Spring runoff likely to fill reservoirs
Ryan Summerlin May 15, 2014
Drought has been on the tongues of many water managers for the last few years, but 2014 brought some relief, at least to Grand County.
That relief comes from a high snowpack, which last month was 44 percent above average according to information from the National Resource Conservation Office in Kremmling. According to officials who spoke at the Grand County State of the River meeting on Tuesday, May 13, that means Middle Park residents should expect to see reservoirs easily fill to capacity. It’s also likely less water will need to be piped to the Front Range. Farther downstream, however, drought still plagues the West.
“If it’s north of Glenwood Springs and east, it’s going to fill and spill. If it’s south and west, it’s not,” said Eric Kuhn, general manager of the Colorado River District, at the meeting.
According to Don Meyer, operator of Wolford Mountain Reservoir for the Colorado River District, that doesn’t mean locals should worry about flooding.
“We’re not going to see a 2011 year in terms of runoff and flooding,” he said. “Instead, 1997 is more a comparable year to this year in terms of snow.”
The 2010 and 2011 winter season brought epic conditions for skiers and snowboarders, but its high snowpack also brought a lot of flooding fears. As the snow melted, the Colorado River near Kremmling ran several times above 9,000 cubic feet per second, Meyer said. The 1997 season, however, only peaked at around 8,000 cfs once during the runoff period.
Meyer’s goals at Wolford for the coming season include work to benefit fisheries within the reservoir, Muddy Creek and farther downstream for endangered species in the Grand Valley. He’ll also be working to monitor and collect data on the reservoir’s dam, which has been moving since 2008.
Northern pike remain a problem in Wolford Mountain Reservoir, and the Colorado River District will continue to offer a $20 bounty for any of the predatory fish caught there.
Meyer also noted he expects the reservoir to fill to its 66,000 acre-feet capacity.
“This year it won’t be a problems, but other years it was a problem,” he said.
With the Colorado-Big Thompson Project, Andrew Gilmore with the Bureau of Reclamation also expects plenty of runoff. His agency manages Lake Granby and Shadow Mountain Reservoir, pumping Colorado River water through Grand Lake to the Front Range.
“We’re above average, but it’s nothing like 2011,” he said. “Cold weather will likely slow the runoff down.”
Still, Gilmore noted recent snowstorms have likely built up the snowpack even more. While he expects Lake Granby to fill without spilling, he said a spill isn’t out of the question.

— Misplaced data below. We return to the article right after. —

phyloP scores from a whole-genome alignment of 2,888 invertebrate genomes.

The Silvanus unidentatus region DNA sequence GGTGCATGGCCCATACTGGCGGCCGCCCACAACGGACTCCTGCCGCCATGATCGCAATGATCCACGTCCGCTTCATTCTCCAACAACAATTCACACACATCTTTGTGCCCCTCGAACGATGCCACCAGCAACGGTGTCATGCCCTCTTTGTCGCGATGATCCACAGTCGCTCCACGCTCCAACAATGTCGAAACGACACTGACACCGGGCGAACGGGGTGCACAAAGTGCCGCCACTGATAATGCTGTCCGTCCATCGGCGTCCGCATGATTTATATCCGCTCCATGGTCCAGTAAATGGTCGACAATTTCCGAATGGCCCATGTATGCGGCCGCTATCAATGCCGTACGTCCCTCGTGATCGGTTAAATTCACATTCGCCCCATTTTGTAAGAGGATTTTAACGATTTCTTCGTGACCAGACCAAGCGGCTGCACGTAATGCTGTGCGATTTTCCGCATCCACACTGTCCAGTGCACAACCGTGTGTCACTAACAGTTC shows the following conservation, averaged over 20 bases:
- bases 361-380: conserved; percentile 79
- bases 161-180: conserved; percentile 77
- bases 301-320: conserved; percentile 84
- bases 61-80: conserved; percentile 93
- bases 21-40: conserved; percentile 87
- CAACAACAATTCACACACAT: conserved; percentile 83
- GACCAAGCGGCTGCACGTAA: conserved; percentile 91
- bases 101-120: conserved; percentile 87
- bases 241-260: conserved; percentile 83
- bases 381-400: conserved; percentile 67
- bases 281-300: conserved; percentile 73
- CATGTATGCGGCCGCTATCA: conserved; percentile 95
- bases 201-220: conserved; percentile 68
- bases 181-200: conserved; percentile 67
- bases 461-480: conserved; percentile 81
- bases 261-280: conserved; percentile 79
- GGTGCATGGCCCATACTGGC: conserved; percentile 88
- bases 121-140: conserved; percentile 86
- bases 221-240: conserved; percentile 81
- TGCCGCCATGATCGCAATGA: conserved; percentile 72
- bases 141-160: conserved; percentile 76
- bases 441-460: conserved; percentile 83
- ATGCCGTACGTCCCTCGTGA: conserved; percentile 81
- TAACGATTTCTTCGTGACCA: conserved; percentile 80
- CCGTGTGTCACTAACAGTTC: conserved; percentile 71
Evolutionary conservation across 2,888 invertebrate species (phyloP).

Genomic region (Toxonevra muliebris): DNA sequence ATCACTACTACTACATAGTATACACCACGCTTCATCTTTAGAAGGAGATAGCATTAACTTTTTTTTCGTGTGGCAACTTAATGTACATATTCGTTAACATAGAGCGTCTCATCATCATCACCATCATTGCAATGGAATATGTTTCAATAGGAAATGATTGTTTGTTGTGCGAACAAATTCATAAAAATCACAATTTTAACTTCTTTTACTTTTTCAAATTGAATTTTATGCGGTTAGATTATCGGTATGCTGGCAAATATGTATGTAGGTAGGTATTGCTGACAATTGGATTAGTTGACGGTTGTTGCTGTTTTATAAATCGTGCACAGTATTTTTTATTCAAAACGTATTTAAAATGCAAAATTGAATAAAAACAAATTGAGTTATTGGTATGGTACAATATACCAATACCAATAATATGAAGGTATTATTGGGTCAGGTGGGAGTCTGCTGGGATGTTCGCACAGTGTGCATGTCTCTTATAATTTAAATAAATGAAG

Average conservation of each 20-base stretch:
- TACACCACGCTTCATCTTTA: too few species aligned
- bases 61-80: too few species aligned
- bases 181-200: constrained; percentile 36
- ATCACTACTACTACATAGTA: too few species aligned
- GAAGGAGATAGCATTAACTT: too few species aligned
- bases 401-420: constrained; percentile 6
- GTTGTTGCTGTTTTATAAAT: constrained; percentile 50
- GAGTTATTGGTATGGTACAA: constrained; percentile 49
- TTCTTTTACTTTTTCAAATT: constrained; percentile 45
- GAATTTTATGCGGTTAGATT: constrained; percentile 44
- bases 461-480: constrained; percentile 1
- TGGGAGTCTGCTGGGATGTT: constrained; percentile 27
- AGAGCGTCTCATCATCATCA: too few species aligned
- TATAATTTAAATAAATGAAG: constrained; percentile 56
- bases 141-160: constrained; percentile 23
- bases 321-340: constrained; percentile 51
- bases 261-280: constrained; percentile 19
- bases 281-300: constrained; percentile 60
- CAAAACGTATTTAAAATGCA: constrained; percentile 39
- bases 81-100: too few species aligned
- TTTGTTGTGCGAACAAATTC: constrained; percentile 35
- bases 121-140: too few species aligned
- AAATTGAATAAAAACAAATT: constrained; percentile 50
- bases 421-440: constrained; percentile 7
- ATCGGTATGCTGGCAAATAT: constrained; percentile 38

Jeff Drager with Northern Colorado Water Conservancy District, which jointly operates the C-BT with the Bureau of Reclamation, agreed that it’s too early to predict how runoff will influence Lake Granby.
“It’s a flip of a coin whether going to spill or not,” Drager said.
Gilmore also noted the need for water managers to address runoff issues in a warming global climate.
“Spring runoff is happening earlier in Colorado,” he said. “It’s one of the changes to our global climate season.”
Denver Water is predicting plenty of runoff on the East Slope as well. According to Bob Steger, a manager with Denver Water, they’ll be trying to fill Gross Reservoir with water from South Boulder Creek. That could mean supplements from the Moffat Collection System, which pipes water east from the Fraser River, will be minimal. About a fourth of Denver’s water comes from the Moffat Collection System in typical years.
“We don’t know how much of the South Boulder Creek Water we’re going to get to store, but we’re optimistic we’ll be able to store a lot of it, because there is a lot of snow on the east side of the Divide,” he said.
Denver Water will also be trying to store water from peak flows in Williams Fork Reservoir, which is used to supplement downstream water rights calls.
Those downstream needs are likely to be significant, as drought still plagues much of the southwest. California is facing its worse drought on record, causing its governor to declare a state of emergency this winter. The Colorado River, which feeds six other states besides Colorado as well as Mexico, is becoming a symbol of dwindling water in the West. Water levels on the river’s two largest reservoirs, Lake Powell and Lake Mead, have dropped drastically to historic lows, threatening water and electricity supplies for millions. Even as Colorado breathes a sigh of relief with its plentiful snow, Kuhn with the Colorado River District stressed the need for continued conservation.
“In Colorado, we can’t divorce ourselves from the rest of the basin,” he said. “If we’re going to use more water on the Front Range, someone else is going to use less. There is no surplus.”